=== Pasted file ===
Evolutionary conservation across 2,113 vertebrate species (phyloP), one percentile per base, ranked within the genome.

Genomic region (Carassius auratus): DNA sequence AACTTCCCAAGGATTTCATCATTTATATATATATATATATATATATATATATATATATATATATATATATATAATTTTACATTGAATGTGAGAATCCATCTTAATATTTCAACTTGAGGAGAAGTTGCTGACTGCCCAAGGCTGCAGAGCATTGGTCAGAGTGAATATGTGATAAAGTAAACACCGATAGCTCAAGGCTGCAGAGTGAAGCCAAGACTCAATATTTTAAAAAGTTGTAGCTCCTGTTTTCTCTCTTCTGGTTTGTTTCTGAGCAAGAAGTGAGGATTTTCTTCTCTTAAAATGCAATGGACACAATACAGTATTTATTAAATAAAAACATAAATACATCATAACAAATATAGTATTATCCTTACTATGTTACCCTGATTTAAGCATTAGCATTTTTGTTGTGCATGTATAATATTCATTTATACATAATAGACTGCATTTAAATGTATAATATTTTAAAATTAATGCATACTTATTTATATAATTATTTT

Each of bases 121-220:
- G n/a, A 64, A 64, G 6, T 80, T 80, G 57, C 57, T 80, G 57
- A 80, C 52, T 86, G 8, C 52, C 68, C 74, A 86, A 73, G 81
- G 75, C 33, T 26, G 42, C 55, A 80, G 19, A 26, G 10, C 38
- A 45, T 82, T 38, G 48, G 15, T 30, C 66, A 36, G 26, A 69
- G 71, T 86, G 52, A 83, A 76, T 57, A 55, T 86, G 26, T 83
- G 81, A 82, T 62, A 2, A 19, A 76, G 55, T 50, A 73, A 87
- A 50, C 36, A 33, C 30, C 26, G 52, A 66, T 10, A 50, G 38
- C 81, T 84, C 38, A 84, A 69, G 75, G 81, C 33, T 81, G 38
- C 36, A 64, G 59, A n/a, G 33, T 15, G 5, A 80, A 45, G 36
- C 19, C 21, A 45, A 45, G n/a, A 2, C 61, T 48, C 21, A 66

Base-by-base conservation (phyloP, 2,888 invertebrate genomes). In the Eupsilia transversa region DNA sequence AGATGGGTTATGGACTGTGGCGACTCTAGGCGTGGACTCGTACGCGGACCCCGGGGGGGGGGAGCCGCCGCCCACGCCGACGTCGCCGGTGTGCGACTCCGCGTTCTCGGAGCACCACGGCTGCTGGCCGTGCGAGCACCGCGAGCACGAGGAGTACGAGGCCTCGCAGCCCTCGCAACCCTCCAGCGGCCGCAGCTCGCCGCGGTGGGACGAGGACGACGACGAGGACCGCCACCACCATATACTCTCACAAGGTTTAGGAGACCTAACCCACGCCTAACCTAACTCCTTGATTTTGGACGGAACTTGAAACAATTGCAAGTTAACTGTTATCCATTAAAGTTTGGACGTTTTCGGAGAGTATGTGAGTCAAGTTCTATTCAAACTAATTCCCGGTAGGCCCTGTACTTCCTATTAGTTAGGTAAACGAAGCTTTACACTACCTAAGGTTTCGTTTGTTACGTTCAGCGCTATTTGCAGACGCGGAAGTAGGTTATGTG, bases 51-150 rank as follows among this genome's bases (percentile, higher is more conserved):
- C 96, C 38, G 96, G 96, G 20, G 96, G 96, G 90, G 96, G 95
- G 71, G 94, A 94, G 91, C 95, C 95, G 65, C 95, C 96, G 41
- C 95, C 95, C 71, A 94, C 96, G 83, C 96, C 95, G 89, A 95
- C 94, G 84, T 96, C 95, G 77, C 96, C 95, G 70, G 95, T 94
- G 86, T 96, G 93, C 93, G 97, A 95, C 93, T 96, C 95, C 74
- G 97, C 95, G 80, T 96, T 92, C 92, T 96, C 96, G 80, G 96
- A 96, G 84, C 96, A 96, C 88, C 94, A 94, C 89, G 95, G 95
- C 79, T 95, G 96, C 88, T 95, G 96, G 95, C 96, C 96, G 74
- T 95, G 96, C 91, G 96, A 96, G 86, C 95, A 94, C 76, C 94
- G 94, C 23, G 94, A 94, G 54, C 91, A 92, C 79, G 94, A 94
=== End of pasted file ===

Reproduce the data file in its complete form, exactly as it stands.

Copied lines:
Evolutionary conservation across 2,113 vertebrate species (phyloP), one percentile per base, ranked within the genome.

Genomic region (Carassius auratus): DNA sequence AACTTCCCAAGGATTTCATCATTTATATATATATATATATATATATATATATATATATATATATATATATATAATTTTACATTGAATGTGAGAATCCATCTTAATATTTCAACTTGAGGAGAAGTTGCTGACTGCCCAAGGCTGCAGAGCATTGGTCAGAGTGAATATGTGATAAAGTAAACACCGATAGCTCAAGGCTGCAGAGTGAAGCCAAGACTCAATATTTTAAAAAGTTGTAGCTCCTGTTTTCTCTCTTCTGGTTTGTTTCTGAGCAAGAAGTGAGGATTTTCTTCTCTTAAAATGCAATGGACACAATACAGTATTTATTAAATAAAAACATAAATACATCATAACAAATATAGTATTATCCTTACTATGTTACCCTGATTTAAGCATTAGCATTTTTGTTGTGCATGTATAATATTCATTTATACATAATAGACTGCATTTAAATGTATAATATTTTAAAATTAATGCATACTTATTTATATAATTATTTT

Each of bases 121-220:
- G n/a, A 64, A 64, G 6, T 80, T 80, G 57, C 57, T 80, G 57
- A 80, C 52, T 86, G 8, C 52, C 68, C 74, A 86, A 73, G 81
- G 75, C 33, T 26, G 42, C 55, A 80, G 19, A 26, G 10, C 38
- A 45, T 82, T 38, G 48, G 15, T 30, C 66, A 36, G 26, A 69
- G 71, T 86, G 52, A 83, A 76, T 57, A 55, T 86, G 26, T 83
- G 81, A 82, T 62, A 2, A 19, A 76, G 55, T 50, A 73, A 87
- A 50, C 36, A 33, C 30, C 26, G 52, A 66, T 10, A 50, G 38
- C 81, T 84, C 38, A 84, A 69, G 75, G 81, C 33, T 81, G 38
- C 36, A 64, G 59, A n/a, G 33, T 15, G 5, A 80, A 45, G 36
- C 19, C 21, A 45, A 45, G n/a, A 2, C 61, T 48, C 21, A 66

Base-by-base conservation (phyloP, 2,888 invertebrate genomes). In the Eupsilia transversa region DNA sequence AGATGGGTTATGGACTGTGGCGACTCTAGGCGTGGACTCGTACGCGGACCCCGGGGGGGGGGAGCCGCCGCCCACGCCGACGTCGCCGGTGTGCGACTCCGCGTTCTCGGAGCACCACGGCTGCTGGCCGTGCGAGCACCGCGAGCACGAGGAGTACGAGGCCTCGCAGCCCTCGCAACCCTCCAGCGGCCGCAGCTCGCCGCGGTGGGACGAGGACGACGACGAGGACCGCCACCACCATATACTCTCACAAGGTTTAGGAGACCTAACCCACGCCTAACCTAACTCCTTGATTTTGGACGGAACTTGAAACAATTGCAAGTTAACTGTTATCCATTAAAGTTTGGACGTTTTCGGAGAGTATGTGAGTCAAGTTCTATTCAAACTAATTCCCGGTAGGCCCTGTACTTCCTATTAGTTAGGTAAACGAAGCTTTACACTACCTAAGGTTTCGTTTGTTACGTTCAGCGCTATTTGCAGACGCGGAAGTAGGTTATGTG, bases 51-150 rank as follows among this genome's bases (percentile, higher is more conserved):
- C 96, C 38, G 96, G 96, G 20, G 96, G 96, G 90, G 96, G 95
- G 71, G 94, A 94, G 91, C 95, C 95, G 65, C 95, C 96, G 41
- C 95, C 95, C 71, A 94, C 96, G 83, C 96, C 95, G 89, A 95
- C 94, G 84, T 96, C 95, G 77, C 96, C 95, G 70, G 95, T 94
- G 86, T 96, G 93, C 93, G 97, A 95, C 93, T 96, C 95, C 74
- G 97, C 95, G 80, T 96, T 92, C 92, T 96, C 96, G 80, G 96
- A 96, G 84, C 96, A 96, C 88, C 94, A 94, C 89, G 95, G 95
- C 79, T 95, G 96, C 88, T 95, G 96, G 95, C 96, C 96, G 74
- T 95, G 96, C 91, G 96, A 96, G 86, C 95, A 94, C 76, C 94
- G 94, C 23, G 94, A 94, G 54, C 91, A 92, C 79, G 94, A 94